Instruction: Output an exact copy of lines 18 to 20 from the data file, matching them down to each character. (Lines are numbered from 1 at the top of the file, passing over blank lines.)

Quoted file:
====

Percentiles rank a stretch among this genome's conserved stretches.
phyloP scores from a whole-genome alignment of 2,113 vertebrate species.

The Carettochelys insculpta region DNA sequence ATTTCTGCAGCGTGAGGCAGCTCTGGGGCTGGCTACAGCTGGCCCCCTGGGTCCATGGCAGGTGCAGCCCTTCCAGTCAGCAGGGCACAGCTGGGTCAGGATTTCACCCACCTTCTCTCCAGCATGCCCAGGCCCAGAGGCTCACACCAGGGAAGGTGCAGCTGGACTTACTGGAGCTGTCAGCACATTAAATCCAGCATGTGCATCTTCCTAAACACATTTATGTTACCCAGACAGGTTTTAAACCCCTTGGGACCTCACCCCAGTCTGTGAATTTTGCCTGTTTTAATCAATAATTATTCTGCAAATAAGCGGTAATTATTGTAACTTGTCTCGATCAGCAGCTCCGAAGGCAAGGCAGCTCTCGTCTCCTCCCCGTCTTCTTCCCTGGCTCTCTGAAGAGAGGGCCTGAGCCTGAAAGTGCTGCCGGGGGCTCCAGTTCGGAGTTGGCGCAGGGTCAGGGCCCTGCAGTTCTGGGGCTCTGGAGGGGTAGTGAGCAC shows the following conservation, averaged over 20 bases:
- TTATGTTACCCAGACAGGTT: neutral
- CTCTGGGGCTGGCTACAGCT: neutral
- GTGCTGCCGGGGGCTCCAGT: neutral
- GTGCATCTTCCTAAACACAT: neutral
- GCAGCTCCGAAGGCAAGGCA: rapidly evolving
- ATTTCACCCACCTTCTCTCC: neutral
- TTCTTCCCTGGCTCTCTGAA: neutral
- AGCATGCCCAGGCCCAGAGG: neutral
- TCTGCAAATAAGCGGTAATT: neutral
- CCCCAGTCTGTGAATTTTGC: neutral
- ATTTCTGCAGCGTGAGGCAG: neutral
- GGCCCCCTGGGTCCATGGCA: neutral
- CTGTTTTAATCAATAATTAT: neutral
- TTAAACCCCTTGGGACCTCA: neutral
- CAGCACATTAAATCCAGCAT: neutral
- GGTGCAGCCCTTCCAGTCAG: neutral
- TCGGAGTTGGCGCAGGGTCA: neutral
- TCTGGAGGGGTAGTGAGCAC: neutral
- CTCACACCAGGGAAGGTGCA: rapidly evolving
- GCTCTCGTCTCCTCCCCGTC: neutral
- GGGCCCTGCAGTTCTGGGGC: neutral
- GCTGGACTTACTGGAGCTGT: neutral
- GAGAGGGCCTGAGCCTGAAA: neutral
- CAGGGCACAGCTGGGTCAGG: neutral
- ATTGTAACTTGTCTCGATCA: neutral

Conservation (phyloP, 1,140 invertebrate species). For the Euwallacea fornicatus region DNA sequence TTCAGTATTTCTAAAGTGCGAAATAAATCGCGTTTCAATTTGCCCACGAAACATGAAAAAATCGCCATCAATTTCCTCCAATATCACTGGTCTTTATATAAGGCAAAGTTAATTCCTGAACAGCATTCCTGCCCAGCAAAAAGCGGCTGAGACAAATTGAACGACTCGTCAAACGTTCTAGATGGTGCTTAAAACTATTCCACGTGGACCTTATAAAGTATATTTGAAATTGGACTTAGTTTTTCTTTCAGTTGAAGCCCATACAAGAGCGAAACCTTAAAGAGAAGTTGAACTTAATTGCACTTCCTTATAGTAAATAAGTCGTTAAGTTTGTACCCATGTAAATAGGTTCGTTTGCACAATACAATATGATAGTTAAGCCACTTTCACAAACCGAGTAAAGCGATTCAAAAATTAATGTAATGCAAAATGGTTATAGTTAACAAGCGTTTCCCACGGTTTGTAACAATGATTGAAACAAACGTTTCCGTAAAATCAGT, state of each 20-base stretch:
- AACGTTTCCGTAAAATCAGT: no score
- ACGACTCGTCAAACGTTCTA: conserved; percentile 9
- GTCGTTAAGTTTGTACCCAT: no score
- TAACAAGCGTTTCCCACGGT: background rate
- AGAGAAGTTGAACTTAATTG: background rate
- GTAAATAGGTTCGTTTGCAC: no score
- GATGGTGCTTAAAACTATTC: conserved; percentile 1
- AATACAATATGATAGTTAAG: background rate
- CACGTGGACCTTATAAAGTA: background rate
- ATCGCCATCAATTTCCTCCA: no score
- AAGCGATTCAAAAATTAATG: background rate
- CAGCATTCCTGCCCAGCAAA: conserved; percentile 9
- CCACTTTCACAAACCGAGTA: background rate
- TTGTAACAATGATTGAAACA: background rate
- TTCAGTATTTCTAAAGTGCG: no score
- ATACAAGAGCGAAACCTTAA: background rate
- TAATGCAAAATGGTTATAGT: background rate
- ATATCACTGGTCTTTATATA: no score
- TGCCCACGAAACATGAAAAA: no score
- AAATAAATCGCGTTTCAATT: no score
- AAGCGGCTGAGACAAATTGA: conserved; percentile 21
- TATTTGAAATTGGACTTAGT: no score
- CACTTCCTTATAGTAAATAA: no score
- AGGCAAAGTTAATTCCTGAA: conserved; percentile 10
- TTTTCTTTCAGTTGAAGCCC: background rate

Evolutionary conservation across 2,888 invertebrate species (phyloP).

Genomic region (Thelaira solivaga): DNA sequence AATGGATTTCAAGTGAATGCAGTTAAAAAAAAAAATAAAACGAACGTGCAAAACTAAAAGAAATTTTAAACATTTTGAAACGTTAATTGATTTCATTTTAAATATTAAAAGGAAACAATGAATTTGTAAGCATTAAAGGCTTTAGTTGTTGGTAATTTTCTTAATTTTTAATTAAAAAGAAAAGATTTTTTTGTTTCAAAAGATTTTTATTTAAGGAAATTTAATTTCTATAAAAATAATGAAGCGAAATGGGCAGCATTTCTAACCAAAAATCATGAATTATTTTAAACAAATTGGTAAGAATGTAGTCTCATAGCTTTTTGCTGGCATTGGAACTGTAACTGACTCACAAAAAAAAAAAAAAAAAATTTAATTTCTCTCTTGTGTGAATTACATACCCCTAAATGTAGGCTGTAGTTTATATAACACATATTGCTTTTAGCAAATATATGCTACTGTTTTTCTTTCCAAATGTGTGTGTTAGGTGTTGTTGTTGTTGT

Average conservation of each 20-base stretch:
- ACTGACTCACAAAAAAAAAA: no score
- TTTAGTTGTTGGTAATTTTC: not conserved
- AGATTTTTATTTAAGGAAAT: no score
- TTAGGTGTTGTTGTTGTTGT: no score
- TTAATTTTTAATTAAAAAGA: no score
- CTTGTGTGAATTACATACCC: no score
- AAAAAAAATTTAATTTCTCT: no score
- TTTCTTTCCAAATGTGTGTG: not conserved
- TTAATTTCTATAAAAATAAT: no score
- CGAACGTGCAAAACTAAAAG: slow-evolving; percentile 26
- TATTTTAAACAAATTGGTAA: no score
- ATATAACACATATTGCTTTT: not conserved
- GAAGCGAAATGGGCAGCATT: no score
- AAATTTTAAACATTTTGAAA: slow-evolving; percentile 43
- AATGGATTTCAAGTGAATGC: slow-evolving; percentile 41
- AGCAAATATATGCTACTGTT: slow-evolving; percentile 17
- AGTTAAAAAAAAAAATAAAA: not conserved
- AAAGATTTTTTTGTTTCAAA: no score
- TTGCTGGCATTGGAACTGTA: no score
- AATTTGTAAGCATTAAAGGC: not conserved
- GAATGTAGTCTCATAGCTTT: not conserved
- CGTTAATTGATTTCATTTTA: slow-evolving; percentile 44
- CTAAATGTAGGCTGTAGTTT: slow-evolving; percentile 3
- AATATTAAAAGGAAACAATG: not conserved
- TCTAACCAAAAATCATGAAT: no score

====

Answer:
- CAGCACATTAAATCCAGCAT: neutral
- GGTGCAGCCCTTCCAGTCAG: neutral
- TCGGAGTTGGCGCAGGGTCA: neutral